• 44. Scope of such applications in the handicraft industryThe Indian Handicraft industry has been a laggard when it comes to adoptionof social media marketing methods and aggressive e-marketing.As discussed in aforementioned topics, the sales and marketing of productshas mostly been concentrated to state-run emporiums, festivals such asLokrang, Mrignayani etc, and these efforts are mostly scattered, andunwelcoming to the new handicraft buyer. 44
  • 45. Some sites and portals which are currently engaged in online sale andexhibition of handicrafts are as follows:http://handicraftsindia.com (Private) 45
  • 46. HHEC Ltd. It also operates showrooms and exhibition houses in Noida,Chennai etc. However, on visiting, general atmosphere was gloomy and notmuch enthusiasm was felt regarding sales. It is also categorized as a sick unitwhen it comes to profitability.Being a PSU, they enjoy a good network of artisans and suppliers, with accessto items that sell for lakhs in the international market. 46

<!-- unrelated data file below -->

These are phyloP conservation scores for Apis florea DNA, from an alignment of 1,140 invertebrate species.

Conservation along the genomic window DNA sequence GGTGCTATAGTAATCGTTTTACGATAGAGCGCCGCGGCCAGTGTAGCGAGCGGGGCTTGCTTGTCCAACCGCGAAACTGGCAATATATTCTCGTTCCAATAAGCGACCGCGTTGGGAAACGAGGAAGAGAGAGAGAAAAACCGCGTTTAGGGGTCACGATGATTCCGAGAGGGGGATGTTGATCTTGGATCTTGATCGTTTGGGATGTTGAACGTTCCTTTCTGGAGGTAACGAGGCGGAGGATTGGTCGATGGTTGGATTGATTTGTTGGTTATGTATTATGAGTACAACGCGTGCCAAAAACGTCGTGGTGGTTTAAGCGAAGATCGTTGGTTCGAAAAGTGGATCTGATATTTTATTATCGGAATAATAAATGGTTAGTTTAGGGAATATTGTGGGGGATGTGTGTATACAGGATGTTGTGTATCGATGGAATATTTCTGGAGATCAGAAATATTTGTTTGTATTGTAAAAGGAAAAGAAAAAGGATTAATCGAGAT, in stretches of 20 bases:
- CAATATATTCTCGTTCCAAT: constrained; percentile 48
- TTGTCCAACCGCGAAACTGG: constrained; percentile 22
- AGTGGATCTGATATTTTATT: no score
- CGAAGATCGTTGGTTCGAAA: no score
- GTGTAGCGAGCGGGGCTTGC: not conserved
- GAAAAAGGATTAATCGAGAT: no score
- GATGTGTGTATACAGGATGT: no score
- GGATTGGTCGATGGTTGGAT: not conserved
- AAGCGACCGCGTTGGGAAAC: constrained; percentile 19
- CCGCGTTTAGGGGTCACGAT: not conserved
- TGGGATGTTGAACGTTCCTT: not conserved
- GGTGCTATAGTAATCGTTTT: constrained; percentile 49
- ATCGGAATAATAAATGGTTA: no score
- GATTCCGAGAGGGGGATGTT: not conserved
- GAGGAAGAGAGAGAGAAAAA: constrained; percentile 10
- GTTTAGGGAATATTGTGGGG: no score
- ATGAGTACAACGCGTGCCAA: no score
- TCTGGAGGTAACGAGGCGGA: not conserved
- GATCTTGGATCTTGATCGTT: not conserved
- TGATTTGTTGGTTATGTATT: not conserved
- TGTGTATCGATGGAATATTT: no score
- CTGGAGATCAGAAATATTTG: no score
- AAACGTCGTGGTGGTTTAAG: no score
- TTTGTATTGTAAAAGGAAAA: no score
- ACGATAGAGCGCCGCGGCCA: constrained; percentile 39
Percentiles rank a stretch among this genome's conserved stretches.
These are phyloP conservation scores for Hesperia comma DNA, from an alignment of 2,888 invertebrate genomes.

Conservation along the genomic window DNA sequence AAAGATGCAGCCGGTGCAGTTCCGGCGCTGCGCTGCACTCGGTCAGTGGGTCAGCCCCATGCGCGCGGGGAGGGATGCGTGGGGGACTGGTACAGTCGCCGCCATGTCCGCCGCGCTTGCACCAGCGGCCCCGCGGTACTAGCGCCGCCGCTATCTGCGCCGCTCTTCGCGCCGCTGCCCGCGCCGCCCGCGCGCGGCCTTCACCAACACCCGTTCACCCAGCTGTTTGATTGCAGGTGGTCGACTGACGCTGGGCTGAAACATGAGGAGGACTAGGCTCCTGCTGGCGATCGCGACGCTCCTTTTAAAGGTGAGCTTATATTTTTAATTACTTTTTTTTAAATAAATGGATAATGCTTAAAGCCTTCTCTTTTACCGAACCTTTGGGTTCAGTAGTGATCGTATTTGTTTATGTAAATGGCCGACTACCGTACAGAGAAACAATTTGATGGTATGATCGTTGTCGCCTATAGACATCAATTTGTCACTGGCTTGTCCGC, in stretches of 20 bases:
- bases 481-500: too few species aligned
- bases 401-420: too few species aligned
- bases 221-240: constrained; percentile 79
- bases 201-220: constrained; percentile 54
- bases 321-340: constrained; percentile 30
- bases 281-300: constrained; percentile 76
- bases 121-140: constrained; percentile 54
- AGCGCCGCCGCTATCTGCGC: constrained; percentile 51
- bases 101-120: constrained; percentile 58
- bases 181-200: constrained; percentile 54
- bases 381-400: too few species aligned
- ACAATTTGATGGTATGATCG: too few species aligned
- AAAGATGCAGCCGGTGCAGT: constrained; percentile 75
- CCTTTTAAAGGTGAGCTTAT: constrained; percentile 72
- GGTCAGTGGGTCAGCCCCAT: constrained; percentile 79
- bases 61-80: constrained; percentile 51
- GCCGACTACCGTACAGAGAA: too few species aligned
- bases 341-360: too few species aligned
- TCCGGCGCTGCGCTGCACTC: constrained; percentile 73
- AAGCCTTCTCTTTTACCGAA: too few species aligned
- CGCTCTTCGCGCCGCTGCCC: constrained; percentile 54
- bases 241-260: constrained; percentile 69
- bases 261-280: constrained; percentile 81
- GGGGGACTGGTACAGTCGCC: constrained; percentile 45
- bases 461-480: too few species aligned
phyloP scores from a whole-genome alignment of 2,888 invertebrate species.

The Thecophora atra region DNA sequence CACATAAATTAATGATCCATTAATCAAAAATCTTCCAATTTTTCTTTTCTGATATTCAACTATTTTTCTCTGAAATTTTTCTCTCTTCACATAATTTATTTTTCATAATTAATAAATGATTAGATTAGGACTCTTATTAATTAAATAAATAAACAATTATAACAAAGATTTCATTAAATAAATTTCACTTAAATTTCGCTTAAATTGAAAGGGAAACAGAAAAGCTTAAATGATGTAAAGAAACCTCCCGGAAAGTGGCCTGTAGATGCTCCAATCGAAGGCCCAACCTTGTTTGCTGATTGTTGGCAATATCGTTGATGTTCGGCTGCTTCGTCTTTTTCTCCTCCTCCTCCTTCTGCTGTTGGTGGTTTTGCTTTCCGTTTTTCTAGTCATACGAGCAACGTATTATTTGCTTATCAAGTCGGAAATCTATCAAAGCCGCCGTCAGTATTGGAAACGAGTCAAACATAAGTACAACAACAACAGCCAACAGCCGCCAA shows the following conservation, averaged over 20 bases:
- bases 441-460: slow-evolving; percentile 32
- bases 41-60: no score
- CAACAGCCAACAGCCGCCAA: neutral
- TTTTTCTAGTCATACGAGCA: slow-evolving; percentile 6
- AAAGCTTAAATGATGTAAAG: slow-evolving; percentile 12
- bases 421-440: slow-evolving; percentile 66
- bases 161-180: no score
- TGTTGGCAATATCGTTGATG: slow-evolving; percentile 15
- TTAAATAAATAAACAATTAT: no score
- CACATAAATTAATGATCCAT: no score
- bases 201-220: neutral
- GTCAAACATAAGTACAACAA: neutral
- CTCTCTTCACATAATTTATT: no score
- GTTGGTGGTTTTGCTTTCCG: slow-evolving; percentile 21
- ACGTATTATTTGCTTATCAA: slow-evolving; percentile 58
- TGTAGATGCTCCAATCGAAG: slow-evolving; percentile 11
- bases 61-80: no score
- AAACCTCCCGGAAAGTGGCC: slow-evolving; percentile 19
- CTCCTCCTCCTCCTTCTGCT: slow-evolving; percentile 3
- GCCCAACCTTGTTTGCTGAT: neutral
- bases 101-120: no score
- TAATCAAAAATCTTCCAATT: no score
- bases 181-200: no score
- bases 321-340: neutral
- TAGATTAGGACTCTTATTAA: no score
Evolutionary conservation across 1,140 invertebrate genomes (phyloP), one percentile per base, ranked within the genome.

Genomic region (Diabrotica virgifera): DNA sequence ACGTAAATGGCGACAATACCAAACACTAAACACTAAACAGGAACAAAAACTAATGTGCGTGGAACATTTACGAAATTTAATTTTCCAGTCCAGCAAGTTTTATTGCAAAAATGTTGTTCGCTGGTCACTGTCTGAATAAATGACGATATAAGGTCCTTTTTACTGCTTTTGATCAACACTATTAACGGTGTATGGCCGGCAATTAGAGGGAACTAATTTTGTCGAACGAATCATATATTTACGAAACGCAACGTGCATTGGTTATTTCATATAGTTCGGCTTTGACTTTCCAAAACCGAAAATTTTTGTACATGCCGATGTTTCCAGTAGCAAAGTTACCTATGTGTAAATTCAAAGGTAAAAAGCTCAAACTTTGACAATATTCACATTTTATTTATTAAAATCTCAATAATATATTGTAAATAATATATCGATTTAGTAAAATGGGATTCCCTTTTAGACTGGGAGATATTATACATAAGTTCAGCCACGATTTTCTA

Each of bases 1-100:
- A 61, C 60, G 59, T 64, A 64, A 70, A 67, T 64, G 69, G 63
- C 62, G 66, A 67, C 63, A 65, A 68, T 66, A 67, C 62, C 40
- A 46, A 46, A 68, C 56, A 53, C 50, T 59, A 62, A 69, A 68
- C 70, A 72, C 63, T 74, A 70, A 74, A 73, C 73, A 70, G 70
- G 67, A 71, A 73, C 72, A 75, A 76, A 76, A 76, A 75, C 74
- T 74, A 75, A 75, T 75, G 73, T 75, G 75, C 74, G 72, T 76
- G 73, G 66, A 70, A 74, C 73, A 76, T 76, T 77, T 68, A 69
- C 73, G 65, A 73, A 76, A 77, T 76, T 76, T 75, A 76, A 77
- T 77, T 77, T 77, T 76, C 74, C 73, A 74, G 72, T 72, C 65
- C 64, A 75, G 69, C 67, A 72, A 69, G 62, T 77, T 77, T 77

• 47. CCIE also sells items online though marketing and strategies are more on thereluctant side. Again, being a PSU unit, their sourcing and supply chainactivities have huge potential, being government funded. 47
  • 48. http://handicraftofindia.org (Private)Sourcing, unprofessional supply chain and general neglect of the industry bythe government is what has kept handicrafts largely absent from the boominge-commerce scene in India. Major players like Flipkart, Tradus, eBay andothers focus on electronics, apparel and even when it comes to home décor andnovelty items, largely stay away from Indian handicraft products.This is an opportunity in disguise for state run corporations to bring intolimelight the handicraft products and market them effectively. 48